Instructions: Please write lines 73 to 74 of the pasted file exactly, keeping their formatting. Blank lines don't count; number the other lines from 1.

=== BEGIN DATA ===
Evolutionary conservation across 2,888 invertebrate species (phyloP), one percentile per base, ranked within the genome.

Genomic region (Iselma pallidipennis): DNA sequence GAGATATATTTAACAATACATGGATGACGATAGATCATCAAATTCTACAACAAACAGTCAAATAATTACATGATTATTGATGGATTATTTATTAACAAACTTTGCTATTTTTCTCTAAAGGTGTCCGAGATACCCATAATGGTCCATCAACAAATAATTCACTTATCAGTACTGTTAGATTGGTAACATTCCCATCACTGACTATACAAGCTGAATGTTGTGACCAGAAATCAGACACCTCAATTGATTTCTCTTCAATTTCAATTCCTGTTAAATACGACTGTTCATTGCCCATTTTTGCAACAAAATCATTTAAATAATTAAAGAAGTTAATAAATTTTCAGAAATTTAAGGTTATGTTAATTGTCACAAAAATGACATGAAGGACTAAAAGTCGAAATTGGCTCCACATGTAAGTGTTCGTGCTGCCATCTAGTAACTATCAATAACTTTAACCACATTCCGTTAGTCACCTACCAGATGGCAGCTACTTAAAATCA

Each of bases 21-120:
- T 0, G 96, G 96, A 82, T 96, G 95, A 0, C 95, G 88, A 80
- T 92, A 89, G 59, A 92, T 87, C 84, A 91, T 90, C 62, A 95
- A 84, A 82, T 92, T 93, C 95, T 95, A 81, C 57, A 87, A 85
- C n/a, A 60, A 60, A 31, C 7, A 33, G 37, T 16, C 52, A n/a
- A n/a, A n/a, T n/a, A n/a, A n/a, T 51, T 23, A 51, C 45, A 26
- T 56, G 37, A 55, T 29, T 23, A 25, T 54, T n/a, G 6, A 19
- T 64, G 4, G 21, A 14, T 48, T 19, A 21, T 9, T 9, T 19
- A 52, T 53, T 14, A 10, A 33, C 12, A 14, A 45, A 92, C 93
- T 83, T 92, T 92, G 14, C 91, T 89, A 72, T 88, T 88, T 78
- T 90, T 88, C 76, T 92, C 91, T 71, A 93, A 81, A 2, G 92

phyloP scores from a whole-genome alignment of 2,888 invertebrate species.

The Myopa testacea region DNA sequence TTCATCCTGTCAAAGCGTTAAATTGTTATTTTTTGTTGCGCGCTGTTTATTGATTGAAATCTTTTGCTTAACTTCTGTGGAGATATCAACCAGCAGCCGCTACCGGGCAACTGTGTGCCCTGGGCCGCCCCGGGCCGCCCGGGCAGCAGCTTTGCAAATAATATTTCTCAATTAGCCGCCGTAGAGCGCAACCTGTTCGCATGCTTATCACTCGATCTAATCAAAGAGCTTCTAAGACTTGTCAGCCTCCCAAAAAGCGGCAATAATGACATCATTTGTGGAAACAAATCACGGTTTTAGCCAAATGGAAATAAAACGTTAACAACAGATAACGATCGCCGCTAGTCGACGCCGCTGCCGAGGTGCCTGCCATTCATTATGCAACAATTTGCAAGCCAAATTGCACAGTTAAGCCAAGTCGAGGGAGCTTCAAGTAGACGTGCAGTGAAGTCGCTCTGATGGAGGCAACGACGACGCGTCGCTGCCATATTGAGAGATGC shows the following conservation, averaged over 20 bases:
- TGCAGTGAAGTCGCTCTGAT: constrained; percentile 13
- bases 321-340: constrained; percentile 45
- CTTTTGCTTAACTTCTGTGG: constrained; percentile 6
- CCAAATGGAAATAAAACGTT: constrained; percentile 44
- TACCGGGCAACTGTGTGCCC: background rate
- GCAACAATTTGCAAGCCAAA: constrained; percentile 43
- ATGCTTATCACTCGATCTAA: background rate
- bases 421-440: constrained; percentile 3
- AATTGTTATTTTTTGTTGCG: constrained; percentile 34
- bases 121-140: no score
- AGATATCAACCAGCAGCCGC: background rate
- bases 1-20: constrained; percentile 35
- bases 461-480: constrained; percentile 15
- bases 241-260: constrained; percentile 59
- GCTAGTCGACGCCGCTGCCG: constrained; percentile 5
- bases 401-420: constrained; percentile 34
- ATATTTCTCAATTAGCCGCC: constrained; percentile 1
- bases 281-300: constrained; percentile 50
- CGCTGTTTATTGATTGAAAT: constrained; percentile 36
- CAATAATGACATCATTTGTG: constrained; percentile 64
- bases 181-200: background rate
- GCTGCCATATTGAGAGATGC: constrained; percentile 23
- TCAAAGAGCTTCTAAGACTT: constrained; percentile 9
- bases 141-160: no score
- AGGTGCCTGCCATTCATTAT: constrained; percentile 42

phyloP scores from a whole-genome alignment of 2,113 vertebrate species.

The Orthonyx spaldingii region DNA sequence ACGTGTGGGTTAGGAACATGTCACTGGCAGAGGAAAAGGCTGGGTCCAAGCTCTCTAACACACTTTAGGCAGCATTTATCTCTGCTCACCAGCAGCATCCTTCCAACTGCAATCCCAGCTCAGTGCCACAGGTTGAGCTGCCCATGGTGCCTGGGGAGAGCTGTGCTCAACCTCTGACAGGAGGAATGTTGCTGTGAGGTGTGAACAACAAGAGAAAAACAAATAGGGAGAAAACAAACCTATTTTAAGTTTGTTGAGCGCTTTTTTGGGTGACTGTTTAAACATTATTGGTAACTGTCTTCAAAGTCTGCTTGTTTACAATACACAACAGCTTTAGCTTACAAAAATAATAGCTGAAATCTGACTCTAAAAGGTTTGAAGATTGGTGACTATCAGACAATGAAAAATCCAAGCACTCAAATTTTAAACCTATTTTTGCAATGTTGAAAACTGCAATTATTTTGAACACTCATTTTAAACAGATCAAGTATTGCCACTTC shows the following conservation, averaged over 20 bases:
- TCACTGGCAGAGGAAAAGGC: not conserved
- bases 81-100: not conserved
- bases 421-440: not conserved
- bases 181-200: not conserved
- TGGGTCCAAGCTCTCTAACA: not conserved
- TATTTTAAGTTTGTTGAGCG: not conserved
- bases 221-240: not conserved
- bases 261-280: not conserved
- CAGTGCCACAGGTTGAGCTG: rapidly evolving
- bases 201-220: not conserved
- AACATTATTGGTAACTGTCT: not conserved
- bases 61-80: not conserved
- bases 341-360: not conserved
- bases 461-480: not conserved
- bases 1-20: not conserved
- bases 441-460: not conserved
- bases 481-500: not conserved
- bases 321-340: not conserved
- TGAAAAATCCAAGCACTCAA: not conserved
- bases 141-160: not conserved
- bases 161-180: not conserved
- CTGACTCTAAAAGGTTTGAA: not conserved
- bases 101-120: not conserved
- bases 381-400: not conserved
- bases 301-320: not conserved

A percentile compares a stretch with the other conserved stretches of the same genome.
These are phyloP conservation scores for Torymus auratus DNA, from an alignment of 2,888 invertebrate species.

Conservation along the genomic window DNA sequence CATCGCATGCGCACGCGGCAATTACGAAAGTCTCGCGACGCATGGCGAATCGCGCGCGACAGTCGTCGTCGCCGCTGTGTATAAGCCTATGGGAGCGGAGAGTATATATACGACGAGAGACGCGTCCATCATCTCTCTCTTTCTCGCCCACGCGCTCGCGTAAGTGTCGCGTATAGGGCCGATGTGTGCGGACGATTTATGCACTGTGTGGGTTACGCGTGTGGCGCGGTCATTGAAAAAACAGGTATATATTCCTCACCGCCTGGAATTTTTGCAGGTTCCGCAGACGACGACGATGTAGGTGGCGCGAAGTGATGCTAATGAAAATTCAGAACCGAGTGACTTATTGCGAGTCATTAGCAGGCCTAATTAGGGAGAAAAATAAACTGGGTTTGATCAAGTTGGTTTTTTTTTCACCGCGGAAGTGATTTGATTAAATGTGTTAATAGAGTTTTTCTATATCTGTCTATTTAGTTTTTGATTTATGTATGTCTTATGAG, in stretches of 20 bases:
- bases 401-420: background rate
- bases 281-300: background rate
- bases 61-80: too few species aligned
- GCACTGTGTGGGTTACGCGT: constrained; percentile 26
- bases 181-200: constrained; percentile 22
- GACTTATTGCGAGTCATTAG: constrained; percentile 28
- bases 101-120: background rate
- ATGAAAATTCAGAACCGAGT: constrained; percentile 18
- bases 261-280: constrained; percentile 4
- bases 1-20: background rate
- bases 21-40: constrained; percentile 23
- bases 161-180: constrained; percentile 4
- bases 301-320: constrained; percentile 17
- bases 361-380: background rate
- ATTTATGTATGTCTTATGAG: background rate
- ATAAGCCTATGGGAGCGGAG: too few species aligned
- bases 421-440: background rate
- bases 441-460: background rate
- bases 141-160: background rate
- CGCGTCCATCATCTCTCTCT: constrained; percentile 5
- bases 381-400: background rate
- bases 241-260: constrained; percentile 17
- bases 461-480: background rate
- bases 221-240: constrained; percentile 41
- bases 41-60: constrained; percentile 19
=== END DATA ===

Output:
- bases 61-80: too few species aligned
- GCACTGTGTGGGTTACGCGT: constrained; percentile 26